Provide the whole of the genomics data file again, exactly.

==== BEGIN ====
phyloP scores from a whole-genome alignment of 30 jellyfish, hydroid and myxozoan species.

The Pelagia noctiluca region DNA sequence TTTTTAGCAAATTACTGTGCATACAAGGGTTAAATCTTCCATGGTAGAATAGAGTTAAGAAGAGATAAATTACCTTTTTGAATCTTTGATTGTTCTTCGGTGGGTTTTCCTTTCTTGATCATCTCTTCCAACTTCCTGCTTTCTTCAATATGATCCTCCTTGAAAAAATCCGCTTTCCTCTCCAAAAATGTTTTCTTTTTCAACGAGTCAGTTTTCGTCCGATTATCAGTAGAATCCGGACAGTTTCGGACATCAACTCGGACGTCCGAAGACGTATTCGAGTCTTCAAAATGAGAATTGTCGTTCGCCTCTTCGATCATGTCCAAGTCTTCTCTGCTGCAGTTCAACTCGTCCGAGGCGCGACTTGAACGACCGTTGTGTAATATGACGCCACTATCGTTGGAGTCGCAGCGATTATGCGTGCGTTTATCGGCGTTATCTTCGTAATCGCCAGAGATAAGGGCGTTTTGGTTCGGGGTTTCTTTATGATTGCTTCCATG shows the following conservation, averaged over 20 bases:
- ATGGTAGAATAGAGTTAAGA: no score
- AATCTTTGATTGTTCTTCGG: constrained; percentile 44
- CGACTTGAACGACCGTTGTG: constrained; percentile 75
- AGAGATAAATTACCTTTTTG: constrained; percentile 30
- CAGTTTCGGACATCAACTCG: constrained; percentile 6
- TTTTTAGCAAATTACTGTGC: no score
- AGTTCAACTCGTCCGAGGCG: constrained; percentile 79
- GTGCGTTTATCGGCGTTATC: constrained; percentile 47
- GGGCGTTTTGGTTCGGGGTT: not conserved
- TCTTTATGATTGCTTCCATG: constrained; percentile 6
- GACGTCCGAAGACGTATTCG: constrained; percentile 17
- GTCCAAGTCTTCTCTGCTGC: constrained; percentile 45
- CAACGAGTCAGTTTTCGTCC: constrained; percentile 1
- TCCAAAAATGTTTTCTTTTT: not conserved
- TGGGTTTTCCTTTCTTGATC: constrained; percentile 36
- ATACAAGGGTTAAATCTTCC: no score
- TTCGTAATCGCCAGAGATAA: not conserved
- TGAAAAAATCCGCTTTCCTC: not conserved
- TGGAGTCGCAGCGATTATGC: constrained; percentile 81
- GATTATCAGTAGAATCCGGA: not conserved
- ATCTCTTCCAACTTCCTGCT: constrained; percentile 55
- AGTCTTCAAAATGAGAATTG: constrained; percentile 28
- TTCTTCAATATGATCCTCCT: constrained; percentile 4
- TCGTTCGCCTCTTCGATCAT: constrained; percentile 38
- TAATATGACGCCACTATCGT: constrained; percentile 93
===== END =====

phyloP scores from a whole-genome alignment of 30 jellyfish, hydroid and myxozoan species.

The Pelagia noctiluca region DNA sequence TTTTTAGCAAATTACTGTGCATACAAGGGTTAAATCTTCCATGGTAGAATAGAGTTAAGAAGAGATAAATTACCTTTTTGAATCTTTGATTGTTCTTCGGTGGGTTTTCCTTTCTTGATCATCTCTTCCAACTTCCTGCTTTCTTCAATATGATCCTCCTTGAAAAAATCCGCTTTCCTCTCCAAAAATGTTTTCTTTTTCAACGAGTCAGTTTTCGTCCGATTATCAGTAGAATCCGGACAGTTTCGGACATCAACTCGGACGTCCGAAGACGTATTCGAGTCTTCAAAATGAGAATTGTCGTTCGCCTCTTCGATCATGTCCAAGTCTTCTCTGCTGCAGTTCAACTCGTCCGAGGCGCGACTTGAACGACCGTTGTGTAATATGACGCCACTATCGTTGGAGTCGCAGCGATTATGCGTGCGTTTATCGGCGTTATCTTCGTAATCGCCAGAGATAAGGGCGTTTTGGTTCGGGGTTTCTTTATGATTGCTTCCATG shows the following conservation, averaged over 20 bases:
- ATGGTAGAATAGAGTTAAGA: no score
- AATCTTTGATTGTTCTTCGG: constrained; percentile 44
- CGACTTGAACGACCGTTGTG: constrained; percentile 75
- AGAGATAAATTACCTTTTTG: constrained; percentile 30
- CAGTTTCGGACATCAACTCG: constrained; percentile 6
- TTTTTAGCAAATTACTGTGC: no score
- AGTTCAACTCGTCCGAGGCG: constrained; percentile 79
- GTGCGTTTATCGGCGTTATC: constrained; percentile 47
- GGGCGTTTTGGTTCGGGGTT: not conserved
- TCTTTATGATTGCTTCCATG: constrained; percentile 6
- GACGTCCGAAGACGTATTCG: constrained; percentile 17
- GTCCAAGTCTTCTCTGCTGC: constrained; percentile 45
- CAACGAGTCAGTTTTCGTCC: constrained; percentile 1
- TCCAAAAATGTTTTCTTTTT: not conserved
- TGGGTTTTCCTTTCTTGATC: constrained; percentile 36
- ATACAAGGGTTAAATCTTCC: no score
- TTCGTAATCGCCAGAGATAA: not conserved
- TGAAAAAATCCGCTTTCCTC: not conserved
- TGGAGTCGCAGCGATTATGC: constrained; percentile 81
- GATTATCAGTAGAATCCGGA: not conserved
- ATCTCTTCCAACTTCCTGCT: constrained; percentile 55
- AGTCTTCAAAATGAGAATTG: constrained; percentile 28
- TTCTTCAATATGATCCTCCT: constrained; percentile 4
- TCGTTCGCCTCTTCGATCAT: constrained; percentile 38
- TAATATGACGCCACTATCGT: constrained; percentile 93